September 8, 2020 at 12:54 pm #1568
From Rachel Lucas – 14 May 2020
Hi Chris and Archie
I really enjoyed the map talk – fascinating, and was intrigued by what you as professionals can spot from a map.
I’ve been deciphering the field names shown on the map and comparing them with the names we have now, together with the shapes of the fields, and it’s interesting to see how little some of them have changed. Our project is going well, we now have over 1,000 field names but it’s got to the tricky stage of filling in gaps now! You might like to see the videos we had made as part of the project, which combine names with stunning scenery! https://www.borgue.org/borgue-area-aerial-videos/
I’ve got a couple of questions I’m afraid!
There’s a feature called Port Cheek, on the border between Balmangan and Senwick Farms, which Alan James has told me could be a special gate, and on the map it looks like there’s a roadway through it going to Kirkcudbright. I remember that you said that one of the roads on the map was added afterwards, but could you please just clarify a bit?
Can you also decipher the name of the small croft on in Balmangan Bay, it looks like ?abies Croft, but I cannot make out the first letter.
Would Watch Hill have been the site for a watch tower?
Attachments:You must be logged in to view attached files.September 8, 2020 at 12:55 pm #1570
From Archie ? – 14 May 2020
Good afternoon Rachel
Please note that I am not a professional, Graham is I think a bit of one but mainly an archivist but now retired. Chris of course looks at maps all day and everyday. My background is in sawmilling!
Anyway I was having a quick squint at the videos (…which are all excellent and great scenery!) and was minded of a map. It belongs to Dumfries Museum and is a bit modern for us…but they wanted it copied. Not sure that there are any names that you will not have but it should be fun if you are down that way. I think they were done for an archeological dig of some sort. Please use for study only and not for reproduction.
On your questions…
Yes we also had a look at Port Cheek. I started off by thinking that it was a Port Check or a place where the customs boys could have stood to tax any incoming material landed on the peninsula. Graham pointed out my mistake but actually this could have been what it actually was. “Cheek” in this instance is the “cheek” of a dyke…the bit of walling that abuts the gatepost…so we think that this was indeed a barrier/gate of some sort which would have been manned to cut down the smuggling. By the time the road was changed (to the darker red one) smuggling was not so prevalent(???) and the gate no longer required at that point. The new road would have been post 1786 when Gillone would have been hired by Lord Daer who was organising the roads in the area at the time. This leads me to believe the map was slightly earlier than this…but Graham thinks it later…and the new road added as and when.
I have also had a go at reading the ?abies…and also failed! …but is there only one letter?
I presume that a watch was kept on Watch Hill…but it does not perhaps need a tower. A stand for a beacon or bonfire would have sufficed…but not sure what a watch was kept for… smugglers, shipwrecks, Norse invaders…who knows?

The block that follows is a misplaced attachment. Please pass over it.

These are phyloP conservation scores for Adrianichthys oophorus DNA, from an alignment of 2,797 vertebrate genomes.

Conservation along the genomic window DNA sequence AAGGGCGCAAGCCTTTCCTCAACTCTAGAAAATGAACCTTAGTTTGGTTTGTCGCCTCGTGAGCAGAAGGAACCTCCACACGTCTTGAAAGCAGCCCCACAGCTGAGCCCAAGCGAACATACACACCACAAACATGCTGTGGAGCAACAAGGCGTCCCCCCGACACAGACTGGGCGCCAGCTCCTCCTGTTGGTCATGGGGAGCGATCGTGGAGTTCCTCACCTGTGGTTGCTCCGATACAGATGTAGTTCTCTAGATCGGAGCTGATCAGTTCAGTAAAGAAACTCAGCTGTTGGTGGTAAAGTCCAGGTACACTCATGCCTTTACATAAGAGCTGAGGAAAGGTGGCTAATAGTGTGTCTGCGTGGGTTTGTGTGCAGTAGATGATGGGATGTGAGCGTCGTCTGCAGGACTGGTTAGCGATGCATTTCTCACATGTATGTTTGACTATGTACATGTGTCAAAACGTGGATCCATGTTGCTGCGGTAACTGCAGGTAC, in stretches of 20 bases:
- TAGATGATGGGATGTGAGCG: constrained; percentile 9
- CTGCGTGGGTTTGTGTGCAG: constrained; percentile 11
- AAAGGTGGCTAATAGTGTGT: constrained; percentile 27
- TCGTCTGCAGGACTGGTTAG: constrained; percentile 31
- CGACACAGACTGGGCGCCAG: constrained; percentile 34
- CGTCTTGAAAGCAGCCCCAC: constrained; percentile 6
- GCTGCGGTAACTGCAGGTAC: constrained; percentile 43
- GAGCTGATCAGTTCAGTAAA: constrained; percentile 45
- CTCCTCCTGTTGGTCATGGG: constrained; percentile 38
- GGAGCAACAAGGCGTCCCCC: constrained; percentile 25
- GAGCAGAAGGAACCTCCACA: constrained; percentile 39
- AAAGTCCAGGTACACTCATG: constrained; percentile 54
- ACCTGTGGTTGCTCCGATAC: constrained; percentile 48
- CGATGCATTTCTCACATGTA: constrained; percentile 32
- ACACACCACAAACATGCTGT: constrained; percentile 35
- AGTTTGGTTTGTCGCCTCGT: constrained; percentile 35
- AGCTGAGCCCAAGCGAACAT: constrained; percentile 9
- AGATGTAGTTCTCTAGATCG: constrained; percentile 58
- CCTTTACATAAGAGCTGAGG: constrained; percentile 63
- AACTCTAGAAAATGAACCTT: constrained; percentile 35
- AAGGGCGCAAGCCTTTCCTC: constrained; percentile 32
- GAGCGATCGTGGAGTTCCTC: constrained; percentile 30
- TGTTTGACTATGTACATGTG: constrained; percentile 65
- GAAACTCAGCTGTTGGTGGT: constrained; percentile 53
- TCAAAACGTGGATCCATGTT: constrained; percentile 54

ArchieSeptember 8, 2020 at 12:56 pm #1571
From Alan James – 13 May 2020
Nothing very obvious comes to mind for ?abie. I think the likeliest might be Mabie as a surname. Although it doesn’t appear in the standard reference works, a less than scholarly ‘ancestors’ website asserts that the surname Mabey ‘is first found in Kirkcudbrightshire’, and the ‘family seat’ was there – obviously Mabie (Hotel, Forest etc.). Actually, the English surname Mabey has various origins, and I’ve not tracked down anyone surnamed Mabie or Mabey in the Stewartry, but it’s at least possible (and, if it isn’t from the place-name, it could, like some cases of Mabey, be a from pet-form of Mab for Mabel etc.)
I overlooked Port Cheek – or rather I didn’t realise it was a field-name rather than an object.
Scots port is a gate, but usually a rather grand town gate (though bee-skeps may have ports).
But there might be a hint of a special sense in this SND definition:
SND Port n1
2 A piece of open ground near a town gate used as the site of a feeing market or hiring fair, esp. for farm workers; hence the feeing-market itself (see 1786 quot. above). Combs. port-day, the day of a hiring-fair, port-wages, the official rate of pay fixed at a hiring fare.
As for cheek, again the meaning is basically the same in Scots as in English,
but I think this Galloway usage is interesting, and may suit the location:
SND supp 1976 Cheek
4: A specially built portion of a dry-stone wall (see quot.). Gall. 1957 F. Rainsford-Hannay Dry Stone Walling 76:
The usual skill is shown when building up a steep slope. “Heads” are built at frequent intervals. In Scotland they would be called “cheeks” or solid pieces of single walling against which the rest of the work can lean.
So just possibly a gate in the long drystane dyke that bounds the north-west of the Balmangan lands, at a point where the was such a ‘cheek’ (and possibly one where labourers came hoping to be hired?)
But all of this is very much in the realm of guesswork!
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